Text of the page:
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Guidance officer - family squabbles


​Family squabbles

Parents often worry about brothers and sisters quarrelling. A certain amount of quarrelling is normal for children in families. It is one of the ways that they learn how to get on with other people. Quarrelling can be positive. Sometimes, however, you will need to step in when tempers become frayed and you can see that things are getting out of control.

What causes quarrelling?

Learning to get on with others, Arguments between brothers and sisters are one of the ways that children learn to respect other people’s belongings and feelings. It is one of the ways children learn to solve problems. Learning to argue fairly and without hurting each other will help them get on with others.

Parents’ attention

Children in families also fight about parents’ love and attention. To children love means time and attention. Young children do require more attention, but allocating time to an older child is just as important and will make for better relationships all round.


When feeling unwell resistance can be low for coping with adversity. We may be more sensitive to comments and less able to manage our own emotions.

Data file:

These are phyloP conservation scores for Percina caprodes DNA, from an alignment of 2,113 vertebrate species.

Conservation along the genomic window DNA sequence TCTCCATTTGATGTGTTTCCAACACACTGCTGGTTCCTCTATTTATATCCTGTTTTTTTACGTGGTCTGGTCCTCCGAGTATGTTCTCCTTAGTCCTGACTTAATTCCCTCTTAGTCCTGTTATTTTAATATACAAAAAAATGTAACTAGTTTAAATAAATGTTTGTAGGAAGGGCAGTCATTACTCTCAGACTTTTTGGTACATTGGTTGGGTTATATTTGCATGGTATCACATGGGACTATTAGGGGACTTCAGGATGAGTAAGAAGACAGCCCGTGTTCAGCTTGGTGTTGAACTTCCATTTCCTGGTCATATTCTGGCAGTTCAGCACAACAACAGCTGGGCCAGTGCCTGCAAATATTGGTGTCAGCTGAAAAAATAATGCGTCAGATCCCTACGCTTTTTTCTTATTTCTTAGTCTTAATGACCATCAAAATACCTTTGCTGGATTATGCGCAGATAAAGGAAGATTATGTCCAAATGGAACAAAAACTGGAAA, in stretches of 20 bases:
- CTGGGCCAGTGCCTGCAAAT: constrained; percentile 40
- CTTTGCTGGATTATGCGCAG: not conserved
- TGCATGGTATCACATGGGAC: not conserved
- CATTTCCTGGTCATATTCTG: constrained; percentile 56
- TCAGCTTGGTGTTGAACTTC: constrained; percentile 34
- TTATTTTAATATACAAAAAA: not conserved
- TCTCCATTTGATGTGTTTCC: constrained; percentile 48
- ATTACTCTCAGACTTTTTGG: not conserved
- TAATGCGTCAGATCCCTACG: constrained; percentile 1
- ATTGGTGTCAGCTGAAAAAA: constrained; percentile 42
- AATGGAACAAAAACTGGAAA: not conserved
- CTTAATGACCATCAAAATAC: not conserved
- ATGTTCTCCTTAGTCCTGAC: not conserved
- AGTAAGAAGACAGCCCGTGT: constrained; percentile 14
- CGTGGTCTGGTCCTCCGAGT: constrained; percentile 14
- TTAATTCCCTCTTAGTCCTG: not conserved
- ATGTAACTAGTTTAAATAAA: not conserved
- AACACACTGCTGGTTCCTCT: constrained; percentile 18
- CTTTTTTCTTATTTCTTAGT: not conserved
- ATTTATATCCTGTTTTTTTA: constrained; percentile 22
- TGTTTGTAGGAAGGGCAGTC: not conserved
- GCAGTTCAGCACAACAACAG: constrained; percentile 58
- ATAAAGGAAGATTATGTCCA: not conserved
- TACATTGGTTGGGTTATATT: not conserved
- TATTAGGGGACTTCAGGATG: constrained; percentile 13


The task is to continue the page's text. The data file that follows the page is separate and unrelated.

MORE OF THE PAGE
What parents can do?

Here are some steps you can take to help lessen quarrels.
  • Protect the needs of each child, for example prevent older children’s activities from being interfered with by younger children and vice versa.
  • Spend special time with each child on a regular basis.
  • Allow each child to own some special things of their own that they don’t have to share. For younger children, see that there are more than one of the same toys, such as matchbox cars, so that they can play together without having to share. Two second hand tricycles are often better fun than one new one that has to be shared. If you have three children make sure that the same one is not left out every time.
  • Invite other children over – children learn social skills through exposure and practise.
  • Children need their own bit of space which will not be interfered with by others, even if it is only a drawer.
  • Try not to compare children with each other - this always leads to bad feelings.
  • Be generous with hugs and affection to all your children.
  • Make ground rules. Get your children to help you make some rules about what behaviour is not allowed in your home, for example name calling or hitting. Then if you have to step in, you do so because someone has broken a rule, not to take sides.
  • When you can see that children are feeling upset, help them to find ways to express their feelings by talking about feelings. Play that helps with feelings includes water play, painting and playdough. For older children and adolescents it may be something like going for a run or playing their music. Talk with them about what helps.

Maintain good health  - Healthy active children may exhibit greater tolerance / resilience  and manage their emotions more appropriately when needed.

Children need adults to teach them how to solve problems, and while squabbles may be annoying and stressful they also may be the means of teaching resilience as well as developing skills for managing relationships throughout our lives.

Adapted from `Parenting SA’, Government of South Australia.